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It's no secret that there is an extremely high demand for affordable housing in the United States. A report released by the National Low Income Housing Coalition (NLIHC) found that 8.1 million Americans spend more than half of their income on rent and utilities, there's a shortage of 7.4 million of affordable units and 11.4 million extremely low-income households account for 26 percent of all U.S. renters.

Unfortunately, developers simply can't recoup construction and land costs on a project that has below-market rents, especially in a world of high-priced commercial real estate in some of the country's most populous markets.

One of the remedies, however, could be found in design.

Affordable Housing's Recent Design History

The lack of inexpensive housing in the U.S. became especially pronounced during the recession. A University of Minnesota study found that 55 percent of renters in 2009 were paying more than 30 percent of their incomes on housing. At the same time, the number of those renting increased dramatically because so many people lost their homes.

The Affordable Housing Design Leadership Institute (AHDLI) started in 2010, and since then they've completed 50 projects through 2018. A number of developments started popping up around the country that incorporated sleek looks with cost-cutting measures focusing on sustainability. These homes would cut energy costs through solar shading, green roofs and building with materials like corrugated aluminum and cedar. A great example of cost savings is in West Hollywood, California where the 42-unit, solar powered Sierra Bonita multifamily development with ground-floor commercial was reportedly built for only $20 million.

The project seems to fall in line with an extensive HUD report on the issue that pointed out, "Architecture is not a matter of taste or mere aesthetics. Design quality is crucial to good affordable housing. The skillful organization of interiors, views, public areas, outdoor spaces and even facades is especially important when budgets and square footage are at a premium."

Design Stressed in the Low-Income-Housing-Heavy States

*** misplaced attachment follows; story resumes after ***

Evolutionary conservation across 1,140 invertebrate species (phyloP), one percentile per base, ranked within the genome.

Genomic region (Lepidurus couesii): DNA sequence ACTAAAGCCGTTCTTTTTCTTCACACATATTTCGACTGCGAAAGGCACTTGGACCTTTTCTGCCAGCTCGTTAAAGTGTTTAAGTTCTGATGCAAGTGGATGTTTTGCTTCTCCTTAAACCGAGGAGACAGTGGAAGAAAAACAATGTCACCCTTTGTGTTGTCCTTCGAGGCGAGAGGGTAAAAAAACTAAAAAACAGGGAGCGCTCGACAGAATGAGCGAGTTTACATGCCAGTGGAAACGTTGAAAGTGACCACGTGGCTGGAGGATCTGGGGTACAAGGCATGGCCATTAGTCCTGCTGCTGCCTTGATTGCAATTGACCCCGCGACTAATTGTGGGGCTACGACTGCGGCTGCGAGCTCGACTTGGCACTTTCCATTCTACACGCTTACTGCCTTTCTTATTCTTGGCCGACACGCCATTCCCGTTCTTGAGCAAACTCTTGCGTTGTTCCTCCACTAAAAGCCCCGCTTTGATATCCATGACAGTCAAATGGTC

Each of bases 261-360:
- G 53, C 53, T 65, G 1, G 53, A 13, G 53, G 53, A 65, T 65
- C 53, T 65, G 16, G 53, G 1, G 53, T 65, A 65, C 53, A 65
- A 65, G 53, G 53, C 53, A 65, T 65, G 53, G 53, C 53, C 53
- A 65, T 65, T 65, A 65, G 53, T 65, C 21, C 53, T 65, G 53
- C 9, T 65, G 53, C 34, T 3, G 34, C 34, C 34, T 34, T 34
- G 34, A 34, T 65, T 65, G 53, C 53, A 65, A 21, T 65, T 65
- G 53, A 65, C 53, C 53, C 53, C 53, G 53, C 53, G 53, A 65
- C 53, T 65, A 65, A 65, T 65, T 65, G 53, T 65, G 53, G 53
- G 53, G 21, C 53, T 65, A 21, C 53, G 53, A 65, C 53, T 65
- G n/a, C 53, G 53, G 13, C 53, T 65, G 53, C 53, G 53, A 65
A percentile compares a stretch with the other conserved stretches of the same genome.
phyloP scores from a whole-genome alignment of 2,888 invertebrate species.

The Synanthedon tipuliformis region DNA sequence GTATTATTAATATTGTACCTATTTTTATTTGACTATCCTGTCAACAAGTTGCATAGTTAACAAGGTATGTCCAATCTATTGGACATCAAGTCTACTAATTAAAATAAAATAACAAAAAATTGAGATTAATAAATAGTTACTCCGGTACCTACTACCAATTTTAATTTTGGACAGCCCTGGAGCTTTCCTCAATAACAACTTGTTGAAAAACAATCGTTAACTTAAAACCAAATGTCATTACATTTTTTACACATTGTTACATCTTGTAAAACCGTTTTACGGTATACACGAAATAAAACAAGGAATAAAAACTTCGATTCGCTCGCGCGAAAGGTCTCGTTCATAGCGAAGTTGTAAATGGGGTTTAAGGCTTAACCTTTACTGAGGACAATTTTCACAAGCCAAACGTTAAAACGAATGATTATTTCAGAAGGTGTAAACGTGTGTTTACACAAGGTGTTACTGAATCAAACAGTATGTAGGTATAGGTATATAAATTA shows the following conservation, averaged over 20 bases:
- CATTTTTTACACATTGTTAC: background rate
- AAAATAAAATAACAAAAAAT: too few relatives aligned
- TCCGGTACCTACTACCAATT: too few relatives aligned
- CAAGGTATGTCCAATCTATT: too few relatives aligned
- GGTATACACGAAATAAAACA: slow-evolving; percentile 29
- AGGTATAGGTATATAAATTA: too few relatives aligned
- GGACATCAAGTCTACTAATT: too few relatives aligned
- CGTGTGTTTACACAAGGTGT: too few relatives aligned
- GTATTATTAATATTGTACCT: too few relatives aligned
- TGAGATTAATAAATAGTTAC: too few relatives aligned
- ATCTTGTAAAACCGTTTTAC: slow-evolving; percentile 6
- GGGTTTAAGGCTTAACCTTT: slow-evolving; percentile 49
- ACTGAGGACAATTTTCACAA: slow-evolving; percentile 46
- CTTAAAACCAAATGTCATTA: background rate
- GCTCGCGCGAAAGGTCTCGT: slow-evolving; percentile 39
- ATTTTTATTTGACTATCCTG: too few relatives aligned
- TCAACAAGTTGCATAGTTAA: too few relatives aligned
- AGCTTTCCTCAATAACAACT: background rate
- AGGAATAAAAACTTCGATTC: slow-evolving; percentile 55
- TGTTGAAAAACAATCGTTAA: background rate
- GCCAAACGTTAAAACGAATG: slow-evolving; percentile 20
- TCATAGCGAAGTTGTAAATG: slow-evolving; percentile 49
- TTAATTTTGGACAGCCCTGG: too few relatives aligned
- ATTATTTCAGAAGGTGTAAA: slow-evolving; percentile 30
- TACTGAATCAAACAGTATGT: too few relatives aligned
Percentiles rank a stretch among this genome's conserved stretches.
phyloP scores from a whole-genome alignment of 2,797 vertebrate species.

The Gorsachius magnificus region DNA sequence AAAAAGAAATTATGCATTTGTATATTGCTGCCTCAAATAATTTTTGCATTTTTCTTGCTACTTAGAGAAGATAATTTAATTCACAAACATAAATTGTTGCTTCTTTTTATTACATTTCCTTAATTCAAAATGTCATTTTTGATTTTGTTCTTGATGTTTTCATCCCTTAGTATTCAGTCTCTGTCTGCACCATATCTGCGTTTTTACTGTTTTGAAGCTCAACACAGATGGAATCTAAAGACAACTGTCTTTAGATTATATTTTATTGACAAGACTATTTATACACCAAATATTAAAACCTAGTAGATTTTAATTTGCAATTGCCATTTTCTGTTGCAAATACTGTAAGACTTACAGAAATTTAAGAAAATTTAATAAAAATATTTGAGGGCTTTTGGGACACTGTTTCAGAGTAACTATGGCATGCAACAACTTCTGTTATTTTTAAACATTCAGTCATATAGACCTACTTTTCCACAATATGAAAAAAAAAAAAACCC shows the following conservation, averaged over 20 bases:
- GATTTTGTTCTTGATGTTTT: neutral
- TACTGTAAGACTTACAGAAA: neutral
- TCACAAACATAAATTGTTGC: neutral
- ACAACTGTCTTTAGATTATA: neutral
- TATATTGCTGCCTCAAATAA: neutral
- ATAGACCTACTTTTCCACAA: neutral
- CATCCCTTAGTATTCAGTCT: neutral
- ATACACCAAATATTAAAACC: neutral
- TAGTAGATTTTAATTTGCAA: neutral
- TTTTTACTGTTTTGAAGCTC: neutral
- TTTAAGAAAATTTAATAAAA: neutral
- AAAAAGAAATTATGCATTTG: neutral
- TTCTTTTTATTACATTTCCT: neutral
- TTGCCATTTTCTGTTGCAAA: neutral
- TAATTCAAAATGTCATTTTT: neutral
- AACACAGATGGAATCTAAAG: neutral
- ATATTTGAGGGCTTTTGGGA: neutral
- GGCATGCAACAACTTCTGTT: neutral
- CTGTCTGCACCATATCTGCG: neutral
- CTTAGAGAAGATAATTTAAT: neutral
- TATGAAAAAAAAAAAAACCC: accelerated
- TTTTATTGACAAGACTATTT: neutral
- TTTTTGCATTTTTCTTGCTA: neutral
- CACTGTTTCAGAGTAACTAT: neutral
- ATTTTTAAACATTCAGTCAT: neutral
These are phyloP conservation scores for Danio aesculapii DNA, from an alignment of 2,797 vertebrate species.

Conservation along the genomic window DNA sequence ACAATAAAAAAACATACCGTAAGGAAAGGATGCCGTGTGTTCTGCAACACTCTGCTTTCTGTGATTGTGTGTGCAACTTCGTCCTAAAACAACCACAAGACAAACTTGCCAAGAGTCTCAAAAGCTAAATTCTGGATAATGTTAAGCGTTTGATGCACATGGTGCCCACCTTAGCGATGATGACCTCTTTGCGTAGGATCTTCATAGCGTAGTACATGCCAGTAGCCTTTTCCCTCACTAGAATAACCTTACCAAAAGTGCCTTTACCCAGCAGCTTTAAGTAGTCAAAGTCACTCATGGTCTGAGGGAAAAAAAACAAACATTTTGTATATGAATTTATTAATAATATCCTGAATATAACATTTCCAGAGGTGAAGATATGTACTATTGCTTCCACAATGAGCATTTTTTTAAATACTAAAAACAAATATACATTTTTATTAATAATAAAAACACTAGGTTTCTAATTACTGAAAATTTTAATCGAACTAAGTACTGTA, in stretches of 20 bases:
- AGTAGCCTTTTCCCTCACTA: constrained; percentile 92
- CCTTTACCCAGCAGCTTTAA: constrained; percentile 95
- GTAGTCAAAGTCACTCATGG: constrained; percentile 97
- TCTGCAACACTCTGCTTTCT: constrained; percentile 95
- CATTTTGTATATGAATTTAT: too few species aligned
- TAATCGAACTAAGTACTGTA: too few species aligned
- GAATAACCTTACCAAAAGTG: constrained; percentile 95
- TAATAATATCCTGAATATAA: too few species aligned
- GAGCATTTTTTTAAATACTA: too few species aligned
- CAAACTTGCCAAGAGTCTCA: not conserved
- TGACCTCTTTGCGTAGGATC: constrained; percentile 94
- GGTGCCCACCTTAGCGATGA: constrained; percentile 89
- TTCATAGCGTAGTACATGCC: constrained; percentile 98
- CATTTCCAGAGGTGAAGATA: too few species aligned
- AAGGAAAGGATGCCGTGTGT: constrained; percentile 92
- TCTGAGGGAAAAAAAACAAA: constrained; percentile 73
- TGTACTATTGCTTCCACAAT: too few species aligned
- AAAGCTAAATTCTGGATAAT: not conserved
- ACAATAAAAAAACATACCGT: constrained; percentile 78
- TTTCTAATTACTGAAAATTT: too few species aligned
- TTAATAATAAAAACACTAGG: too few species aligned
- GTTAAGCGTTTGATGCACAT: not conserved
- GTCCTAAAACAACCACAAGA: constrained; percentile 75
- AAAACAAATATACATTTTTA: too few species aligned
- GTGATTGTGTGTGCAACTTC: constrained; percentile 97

Despite its relatively high cost of living, Massachusetts is the leader in the area with 46 units per 100 low-income residents (compared to California with only 21 units per 100 residents), according to NLIHC. This is further spurred, in part, due to MassHousing's $100 million Workforce Housing fund.

Part of the fund goes toward adaptive reuse being incorporated into a project in Haverhill, about 35 miles north of Boston, that will transform a blighted building into 62 units of affordable and workforce housing. Another project, in East Boston, will upgrade 111 units in buildings that were constructed over 40 years ago. In historic and dense Cambridge, a 16-unit building is going up that will attempt to incorporate the surrounding architecture at a $22.6 million price tag.

Meanwhile, Ohio — with 43 units per 100 — has detailed design standards through its Ohio Housing Financing Agency. It prefers projects that use "durable materials that reduce long-term maintenance costs" and are high quality. Adaptive reuse is being worked into several of Ohio's affordable developments, as is the addition of other uses — such as commercial space — into the projects.

An Increase in Designer Input

It seems as though developers of these projects are now taking design into consideration more than ever and will continue to do so. An AHDLI study found that 95 percent of developers are now working more proactively with designers than they were, while 85 percent say that they take design earlier into consideration and 82 percent are asking for more architectural input.

If this trend continues, design in affordable housing will be more than an afterthought and it may even eliminate stereotypes of downtrodden-looking structures.

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